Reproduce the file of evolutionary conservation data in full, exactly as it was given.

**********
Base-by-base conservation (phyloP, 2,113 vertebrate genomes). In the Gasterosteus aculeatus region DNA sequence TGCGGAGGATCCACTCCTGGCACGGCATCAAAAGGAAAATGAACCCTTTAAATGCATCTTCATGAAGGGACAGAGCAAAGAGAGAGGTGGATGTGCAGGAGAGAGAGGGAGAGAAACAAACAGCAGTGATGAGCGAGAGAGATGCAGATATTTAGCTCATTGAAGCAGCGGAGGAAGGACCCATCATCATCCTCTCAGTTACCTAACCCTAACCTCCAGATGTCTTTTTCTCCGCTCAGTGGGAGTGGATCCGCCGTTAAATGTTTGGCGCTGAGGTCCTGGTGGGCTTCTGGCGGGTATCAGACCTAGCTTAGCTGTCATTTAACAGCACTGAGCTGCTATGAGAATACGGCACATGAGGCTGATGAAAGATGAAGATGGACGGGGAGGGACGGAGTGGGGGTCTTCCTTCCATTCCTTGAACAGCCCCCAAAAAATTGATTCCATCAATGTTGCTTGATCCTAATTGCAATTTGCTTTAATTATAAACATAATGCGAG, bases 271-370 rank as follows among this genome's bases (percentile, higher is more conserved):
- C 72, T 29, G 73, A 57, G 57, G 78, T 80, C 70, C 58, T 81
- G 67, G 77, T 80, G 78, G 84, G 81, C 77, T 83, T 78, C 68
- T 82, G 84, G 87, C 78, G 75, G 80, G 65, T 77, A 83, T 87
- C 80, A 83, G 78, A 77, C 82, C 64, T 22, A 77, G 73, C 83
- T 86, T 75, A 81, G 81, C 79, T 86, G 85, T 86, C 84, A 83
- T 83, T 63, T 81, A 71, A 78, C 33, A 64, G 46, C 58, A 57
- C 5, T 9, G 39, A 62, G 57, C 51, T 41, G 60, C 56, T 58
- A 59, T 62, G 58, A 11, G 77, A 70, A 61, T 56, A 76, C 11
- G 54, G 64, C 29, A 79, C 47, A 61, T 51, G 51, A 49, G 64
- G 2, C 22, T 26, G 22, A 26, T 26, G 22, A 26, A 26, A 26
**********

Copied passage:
Base-by-base conservation (phyloP, 2,113 vertebrate genomes). In the Gasterosteus aculeatus region DNA sequence TGCGGAGGATCCACTCCTGGCACGGCATCAAAAGGAAAATGAACCCTTTAAATGCATCTTCATGAAGGGACAGAGCAAAGAGAGAGGTGGATGTGCAGGAGAGAGAGGGAGAGAAACAAACAGCAGTGATGAGCGAGAGAGATGCAGATATTTAGCTCATTGAAGCAGCGGAGGAAGGACCCATCATCATCCTCTCAGTTACCTAACCCTAACCTCCAGATGTCTTTTTCTCCGCTCAGTGGGAGTGGATCCGCCGTTAAATGTTTGGCGCTGAGGTCCTGGTGGGCTTCTGGCGGGTATCAGACCTAGCTTAGCTGTCATTTAACAGCACTGAGCTGCTATGAGAATACGGCACATGAGGCTGATGAAAGATGAAGATGGACGGGGAGGGACGGAGTGGGGGTCTTCCTTCCATTCCTTGAACAGCCCCCAAAAAATTGATTCCATCAATGTTGCTTGATCCTAATTGCAATTTGCTTTAATTATAAACATAATGCGAG, bases 271-370 rank as follows among this genome's bases (percentile, higher is more conserved):
- C 72, T 29, G 73, A 57, G 57, G 78, T 80, C 70, C 58, T 81
- G 67, G 77, T 80, G 78, G 84, G 81, C 77, T 83, T 78, C 68
- T 82, G 84, G 87, C 78, G 75, G 80, G 65, T 77, A 83, T 87
- C 80, A 83, G 78, A 77, C 82, C 64, T 22, A 77, G 73, C 83
- T 86, T 75, A 81, G 81, C 79, T 86, G 85, T 86, C 84, A 83
- T 83, T 63, T 81, A 71, A 78, C 33, A 64, G 46, C 58, A 57
- C 5, T 9, G 39, A 62, G 57, C 51, T 41, G 60, C 56, T 58
- A 59, T 62, G 58, A 11, G 77, A 70, A 61, T 56, A 76, C 11
- G 54, G 64, C 29, A 79, C 47, A 61, T 51, G 51, A 49, G 64
- G 2, C 22, T 26, G 22, A 26, T 26, G 22, A 26, A 26, A 26